I turned 70 this past weekend.
Not everyone gets to do that.
I take no special pride in achieving the status of septuagenarian. Really, I didn’t DO anything special. My health is due more to my genes than the grains I’ve been consuming forever, organic or not. I exercise sporadically; I have never dieted, seriously; and I take my sleep for granted. I’m one of the lucky ones.
Do you remember all your birthdays? Probably not.Those that end in 0 hold a special place, once we’re past 21.
I recall all my 0-ending birthdays, except for 20.
10: My grandmother gave me the coins she’d been collecting with the 1948 date on them.
I felt quite rich.
30: country club dinner; opal earrings from my mom that were stolen the next summer
40: surprise party! Great barbecue in the backyard. Lots of “over the hill” gifts.
50: Woody and I rented a lake house in Sweden and got caught in a huge downpour
as we biked into town for groceries. No gifts; a lake house in Sweden is enough!
60: a gathering here in Vermont with four generations of family, a few new friends,
two former Kazakh students, and a Kazakh colleague. We had perfect weather and
former students Nurken and Raikhan decorated the house. Such fun.
This year? Woody and I will be at SummerSong, a weekend of music, song, and community. We’ll sleep in a barn. I’m excited. (yes; I’m writing this ahead of time).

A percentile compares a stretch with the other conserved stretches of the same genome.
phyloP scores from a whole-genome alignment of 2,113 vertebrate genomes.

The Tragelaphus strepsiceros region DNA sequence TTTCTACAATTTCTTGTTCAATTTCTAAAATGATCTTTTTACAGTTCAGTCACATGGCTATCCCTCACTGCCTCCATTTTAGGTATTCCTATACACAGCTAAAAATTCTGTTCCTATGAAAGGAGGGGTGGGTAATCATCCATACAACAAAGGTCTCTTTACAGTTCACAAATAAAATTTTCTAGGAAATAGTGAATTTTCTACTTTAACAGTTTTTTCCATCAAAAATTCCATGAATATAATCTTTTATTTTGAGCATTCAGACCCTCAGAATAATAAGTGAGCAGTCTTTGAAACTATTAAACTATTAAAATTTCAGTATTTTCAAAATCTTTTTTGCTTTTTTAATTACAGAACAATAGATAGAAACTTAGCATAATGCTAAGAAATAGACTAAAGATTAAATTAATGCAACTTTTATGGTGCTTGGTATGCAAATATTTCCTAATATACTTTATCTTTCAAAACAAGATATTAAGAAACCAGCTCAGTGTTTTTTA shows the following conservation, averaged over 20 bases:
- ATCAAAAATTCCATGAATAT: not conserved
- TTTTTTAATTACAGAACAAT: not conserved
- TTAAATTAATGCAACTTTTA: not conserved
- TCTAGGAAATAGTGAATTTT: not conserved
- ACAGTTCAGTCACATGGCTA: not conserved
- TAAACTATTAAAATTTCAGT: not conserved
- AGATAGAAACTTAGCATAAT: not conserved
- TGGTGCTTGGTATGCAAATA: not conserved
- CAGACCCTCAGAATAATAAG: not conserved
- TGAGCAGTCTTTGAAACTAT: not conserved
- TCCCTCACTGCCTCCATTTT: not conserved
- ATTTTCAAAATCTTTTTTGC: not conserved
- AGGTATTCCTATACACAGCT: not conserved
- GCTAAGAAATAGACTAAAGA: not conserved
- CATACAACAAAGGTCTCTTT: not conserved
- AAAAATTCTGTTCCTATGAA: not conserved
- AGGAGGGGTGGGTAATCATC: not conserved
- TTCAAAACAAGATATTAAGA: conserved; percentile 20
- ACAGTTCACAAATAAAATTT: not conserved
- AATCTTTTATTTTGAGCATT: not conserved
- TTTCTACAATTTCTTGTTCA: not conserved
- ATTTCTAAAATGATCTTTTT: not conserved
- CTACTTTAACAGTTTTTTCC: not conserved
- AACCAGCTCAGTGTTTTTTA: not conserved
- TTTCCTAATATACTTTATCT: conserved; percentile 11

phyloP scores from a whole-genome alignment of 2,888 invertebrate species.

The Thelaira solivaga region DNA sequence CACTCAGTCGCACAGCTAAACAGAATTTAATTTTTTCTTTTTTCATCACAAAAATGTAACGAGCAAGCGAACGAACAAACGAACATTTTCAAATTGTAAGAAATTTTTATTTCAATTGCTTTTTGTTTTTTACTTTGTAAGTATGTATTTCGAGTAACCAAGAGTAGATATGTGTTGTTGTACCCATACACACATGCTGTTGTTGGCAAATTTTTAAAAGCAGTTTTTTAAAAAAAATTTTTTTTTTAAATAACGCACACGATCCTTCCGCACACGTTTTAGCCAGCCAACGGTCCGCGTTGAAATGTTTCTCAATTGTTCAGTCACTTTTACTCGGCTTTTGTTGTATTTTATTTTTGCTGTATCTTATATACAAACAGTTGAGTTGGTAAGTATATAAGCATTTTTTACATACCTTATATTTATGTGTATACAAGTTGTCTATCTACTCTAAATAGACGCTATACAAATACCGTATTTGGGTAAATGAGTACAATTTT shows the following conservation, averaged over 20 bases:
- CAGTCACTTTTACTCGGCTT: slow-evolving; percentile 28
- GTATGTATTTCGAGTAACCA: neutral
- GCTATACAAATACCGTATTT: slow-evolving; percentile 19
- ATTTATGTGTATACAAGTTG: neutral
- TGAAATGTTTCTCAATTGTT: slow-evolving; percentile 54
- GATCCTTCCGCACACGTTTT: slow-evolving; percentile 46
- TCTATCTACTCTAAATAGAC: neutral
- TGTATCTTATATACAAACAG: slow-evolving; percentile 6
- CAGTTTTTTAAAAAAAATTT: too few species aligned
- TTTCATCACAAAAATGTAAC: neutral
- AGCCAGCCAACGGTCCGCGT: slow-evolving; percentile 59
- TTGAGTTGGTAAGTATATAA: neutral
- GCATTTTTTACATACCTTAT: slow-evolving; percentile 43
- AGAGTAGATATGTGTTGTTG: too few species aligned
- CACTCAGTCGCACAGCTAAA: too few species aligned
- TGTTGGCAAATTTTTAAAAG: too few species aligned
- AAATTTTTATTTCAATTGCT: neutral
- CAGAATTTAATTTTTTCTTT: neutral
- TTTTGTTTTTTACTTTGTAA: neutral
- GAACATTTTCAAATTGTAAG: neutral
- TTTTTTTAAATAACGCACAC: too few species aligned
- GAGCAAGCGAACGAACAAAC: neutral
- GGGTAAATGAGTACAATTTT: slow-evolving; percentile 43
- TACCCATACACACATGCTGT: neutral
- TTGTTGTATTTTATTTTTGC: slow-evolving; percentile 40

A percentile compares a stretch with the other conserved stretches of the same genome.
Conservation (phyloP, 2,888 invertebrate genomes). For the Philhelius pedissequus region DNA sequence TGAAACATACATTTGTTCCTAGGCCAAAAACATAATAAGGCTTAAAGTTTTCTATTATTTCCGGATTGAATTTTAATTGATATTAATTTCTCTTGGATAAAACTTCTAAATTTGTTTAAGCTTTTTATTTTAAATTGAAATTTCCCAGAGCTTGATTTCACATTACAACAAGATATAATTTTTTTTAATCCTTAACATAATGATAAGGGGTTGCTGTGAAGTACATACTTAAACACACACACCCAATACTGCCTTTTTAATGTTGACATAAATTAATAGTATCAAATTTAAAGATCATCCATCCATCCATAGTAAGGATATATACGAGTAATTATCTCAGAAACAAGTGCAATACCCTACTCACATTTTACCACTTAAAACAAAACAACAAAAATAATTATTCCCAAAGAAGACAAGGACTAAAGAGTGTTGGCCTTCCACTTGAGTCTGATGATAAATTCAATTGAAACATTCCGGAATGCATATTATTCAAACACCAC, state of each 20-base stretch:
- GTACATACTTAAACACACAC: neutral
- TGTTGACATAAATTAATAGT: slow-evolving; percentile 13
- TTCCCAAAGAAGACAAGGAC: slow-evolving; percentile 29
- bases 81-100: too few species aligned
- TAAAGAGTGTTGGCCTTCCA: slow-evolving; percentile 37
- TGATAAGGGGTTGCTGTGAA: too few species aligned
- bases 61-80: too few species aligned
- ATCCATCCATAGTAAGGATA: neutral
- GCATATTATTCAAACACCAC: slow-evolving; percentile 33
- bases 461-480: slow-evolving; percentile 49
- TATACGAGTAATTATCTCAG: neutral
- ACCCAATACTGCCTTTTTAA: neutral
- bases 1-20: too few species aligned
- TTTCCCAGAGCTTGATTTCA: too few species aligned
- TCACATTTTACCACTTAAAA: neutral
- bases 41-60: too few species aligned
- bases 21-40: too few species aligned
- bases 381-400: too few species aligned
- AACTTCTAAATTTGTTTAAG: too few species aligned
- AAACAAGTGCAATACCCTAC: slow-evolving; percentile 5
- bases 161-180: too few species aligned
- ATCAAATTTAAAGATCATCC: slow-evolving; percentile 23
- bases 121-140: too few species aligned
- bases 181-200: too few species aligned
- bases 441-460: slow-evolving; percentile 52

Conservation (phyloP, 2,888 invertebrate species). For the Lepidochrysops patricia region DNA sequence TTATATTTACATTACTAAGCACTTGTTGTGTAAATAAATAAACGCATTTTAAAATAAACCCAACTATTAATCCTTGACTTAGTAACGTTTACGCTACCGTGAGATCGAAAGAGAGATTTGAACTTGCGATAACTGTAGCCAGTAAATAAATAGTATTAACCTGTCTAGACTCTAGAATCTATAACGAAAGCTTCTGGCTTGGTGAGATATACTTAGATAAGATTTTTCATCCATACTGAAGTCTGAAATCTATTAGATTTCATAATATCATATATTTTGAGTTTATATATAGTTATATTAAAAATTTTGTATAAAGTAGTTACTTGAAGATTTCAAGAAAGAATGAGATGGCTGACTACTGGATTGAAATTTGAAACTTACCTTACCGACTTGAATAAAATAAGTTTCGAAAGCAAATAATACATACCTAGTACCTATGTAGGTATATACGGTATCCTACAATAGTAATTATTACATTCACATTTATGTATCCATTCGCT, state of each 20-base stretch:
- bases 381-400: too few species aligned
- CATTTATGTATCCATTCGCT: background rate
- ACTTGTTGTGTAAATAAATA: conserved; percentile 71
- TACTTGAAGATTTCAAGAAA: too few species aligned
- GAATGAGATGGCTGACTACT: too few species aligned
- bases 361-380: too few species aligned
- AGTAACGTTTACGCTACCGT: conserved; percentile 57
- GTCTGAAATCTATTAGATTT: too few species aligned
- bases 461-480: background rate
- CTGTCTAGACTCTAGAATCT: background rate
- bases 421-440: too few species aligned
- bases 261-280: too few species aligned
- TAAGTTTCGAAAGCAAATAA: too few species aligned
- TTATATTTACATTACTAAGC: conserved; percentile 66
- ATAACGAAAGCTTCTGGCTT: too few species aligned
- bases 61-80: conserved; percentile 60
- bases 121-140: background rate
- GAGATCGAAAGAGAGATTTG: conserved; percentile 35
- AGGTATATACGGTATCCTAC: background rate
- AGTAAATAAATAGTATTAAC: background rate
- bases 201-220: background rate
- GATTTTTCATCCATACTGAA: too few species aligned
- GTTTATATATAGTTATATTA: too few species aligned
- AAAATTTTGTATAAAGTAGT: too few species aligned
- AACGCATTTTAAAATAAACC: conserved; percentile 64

(Here we are enjoying a bit of downtime one early morning while there.)
Anticipating this post, I’ve been jotting down thoughts about aging and the changes that come along, specifically mine.
Here are seven that stood out for me (One for each decade?).
1. The older I get, the smaller my earrings become.
I reposted this to Facebook a few weeks ago. It turns out many understand this phenomenon. Am I getting more conservative?
2. My mind and my body have taken separate paths.
That ancient mind-body duality seems to have revived itself here in my corner of the universe. Inside my head, I don’t sound any different than I think I’ve ever sounded. If I had to guess my age, I’d choose 42, but only if pressed.
My body, however, has taken a different tack. Gardening gives the best example.
I was in my fifties before I learned to enjoy gardening. It was the year before we left for the Peace Corps and we were living on Chincoteague Island. I loved the smell of the salt air and the way the weeds just slipped out from the sandy soil.
Here in Vermont, I continue to love gardening. But here, it’s the ruthlessness of gardening that I’ve come to enjoy: pulling out the invaders and pruning back the overachievers.